So, this is it. After formerly arguing that the chances of a no-deal Brexit were “a million to one”, the Prime Minister, Boris Johnson, has now asserted that the outlook of obtaining a deal is “touch and go”. A no-deal Brexit appears to be firmly on the cards.

Evidently, Johnson’s time is running out. With only two months to negotiate a deal, Britain’s new Prime Minister appears somewhat unfazed by the mammoth task placed before him. As ever, performing the role of the bumbling buffoon, Johnson manages to hold both his opponents and the public in a state of anticipation. Yet, as was the case with two of his predecessors, the ill-fated Theresa May and David Cameron – who remains conspicuous in his absence – Johnson lacks a key leadership credential: patience.  

Over the past three years, one sentiment has stood out amongst Remainers and Brexiters alike: “why don’t they just get on with it”. This country is an impatient one, especially regarding politics. The emergence of super-fast broadband, next day delivery, and instant messaging, appear to be symptomatic of a wider issue; a culture of impatience has become pervasive amongst the elected and the electorate. We expect results directly and are quick to express our disappointment, anger or disillusionment when time is required to achieve the desired result.

To recognise the patience required for such a critical undertaking as Brexit, observe our entry to the EU’s predecessor, the European Economic Community. We applied in 1961 and joined, over a decade later, in 1973. It took over 11 years for us to enter; now with the added complications of 46 years of membership, our three-and-a-half-year goal becomes ambitious. It is a sense of determined impatience which has spurred us on to this point, teetering on the edge of a no-deal Brexit, starved of the time required to see us obtain a managed and sensible exit.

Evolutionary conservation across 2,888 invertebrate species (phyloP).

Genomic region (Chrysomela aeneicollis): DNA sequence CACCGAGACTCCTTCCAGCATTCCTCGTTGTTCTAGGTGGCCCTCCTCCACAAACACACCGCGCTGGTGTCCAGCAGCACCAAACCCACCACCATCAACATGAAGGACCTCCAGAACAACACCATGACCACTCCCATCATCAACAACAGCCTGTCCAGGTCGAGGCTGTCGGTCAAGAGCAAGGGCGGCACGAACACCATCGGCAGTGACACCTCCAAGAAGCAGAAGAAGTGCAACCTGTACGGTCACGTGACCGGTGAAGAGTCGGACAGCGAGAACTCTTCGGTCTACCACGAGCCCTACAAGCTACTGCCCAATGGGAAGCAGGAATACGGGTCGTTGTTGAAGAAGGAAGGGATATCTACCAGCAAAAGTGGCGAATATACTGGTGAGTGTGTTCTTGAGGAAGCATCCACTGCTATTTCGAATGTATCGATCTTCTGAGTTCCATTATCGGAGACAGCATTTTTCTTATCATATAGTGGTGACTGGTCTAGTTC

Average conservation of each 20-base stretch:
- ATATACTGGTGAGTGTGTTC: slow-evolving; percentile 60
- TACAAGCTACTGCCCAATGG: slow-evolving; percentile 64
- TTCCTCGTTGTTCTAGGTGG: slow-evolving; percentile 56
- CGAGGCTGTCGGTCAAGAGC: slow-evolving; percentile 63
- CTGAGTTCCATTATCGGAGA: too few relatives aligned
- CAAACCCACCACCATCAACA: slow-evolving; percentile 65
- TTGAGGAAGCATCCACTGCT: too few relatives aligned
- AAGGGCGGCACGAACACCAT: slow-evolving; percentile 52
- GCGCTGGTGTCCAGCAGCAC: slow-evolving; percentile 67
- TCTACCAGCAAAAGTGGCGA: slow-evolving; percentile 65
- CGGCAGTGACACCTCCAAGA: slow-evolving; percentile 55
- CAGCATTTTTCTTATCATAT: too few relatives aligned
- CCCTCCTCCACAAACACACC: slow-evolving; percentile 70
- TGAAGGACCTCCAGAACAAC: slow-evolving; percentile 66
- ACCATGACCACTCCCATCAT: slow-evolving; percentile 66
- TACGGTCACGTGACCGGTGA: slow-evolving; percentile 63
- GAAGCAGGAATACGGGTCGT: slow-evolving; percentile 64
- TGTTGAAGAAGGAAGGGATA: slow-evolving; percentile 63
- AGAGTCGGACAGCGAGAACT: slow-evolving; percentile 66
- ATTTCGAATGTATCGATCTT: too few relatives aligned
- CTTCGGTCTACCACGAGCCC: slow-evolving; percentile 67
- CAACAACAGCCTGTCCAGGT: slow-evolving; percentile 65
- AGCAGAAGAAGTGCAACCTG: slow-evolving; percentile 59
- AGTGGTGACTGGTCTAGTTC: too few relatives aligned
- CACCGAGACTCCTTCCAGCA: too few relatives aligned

This phenomenon has been an underlying theme throughout the Brexit debate. Roll-back to 2015 when David Cameron – becoming exasperated with the question of Europe – decided to pledge a referendum on Britain’s membership of the EU in his manifesto. The former Prime Minister’s eagerness to solve the enduring burden of Conservative party leaders gradually grew into exasperation. Nowhere is this reality more palpable than in his choice of method. A binary referendum, as I have discussed in a previous column, was a rushed, irresponsible choice, which lacked nuance and offered little space for essential debate and discussion. Cameron’s impatience got the better of him.

The arrival of Theresa May at No.10 offered new hope for a more measured, sensible and deliberated approach to the question of Europe. Regardless, these hopes were dashed by May’s pig-headedness and inability to overcome the impatience of her Eurosceptic backbenchers. Her decision to invoke Article 50, before establishing a method to lead the country towards a negotiated exit, once again demonstrates an assured lack of patience. Offered the chance to take time to develop goals, infrastructure and logistics, May’s hurried desire to deliver results wasted precious time – time that she could have employed far more effectively.

Today, we see Boris Johnson, our current prime minister, intent on getting us out of the EU by 31 October “come what may”. His leadership campaign harnessed the ubiquitous impatience which has spread throughout the country. Many are fed up with Brexit – and rightly so. What we have witnessed since 23 June 2016 has been ineffective, drawn-out chaos. Not a single member of the government for the past three years has had the patience to demand order. Now, with the mandate of those who wish to see the UK out as quickly as possible, the power of impatience has finally overcome. We seemingly no longer have the stamina to pursue a deal.

Regardless, perhaps now it is too late for politicians to be patient on Brexit. With only 65 days (at the time of publication) to secure a deal, the urgency of such an endeavour should not be understated. Nevertheless, following our official exit, we will be forced into patience, as securing a deal with the EU may still take years. Politicians must learn from the consequences of this crucial moment in British history – “patience is a virtue, possess it if you can”.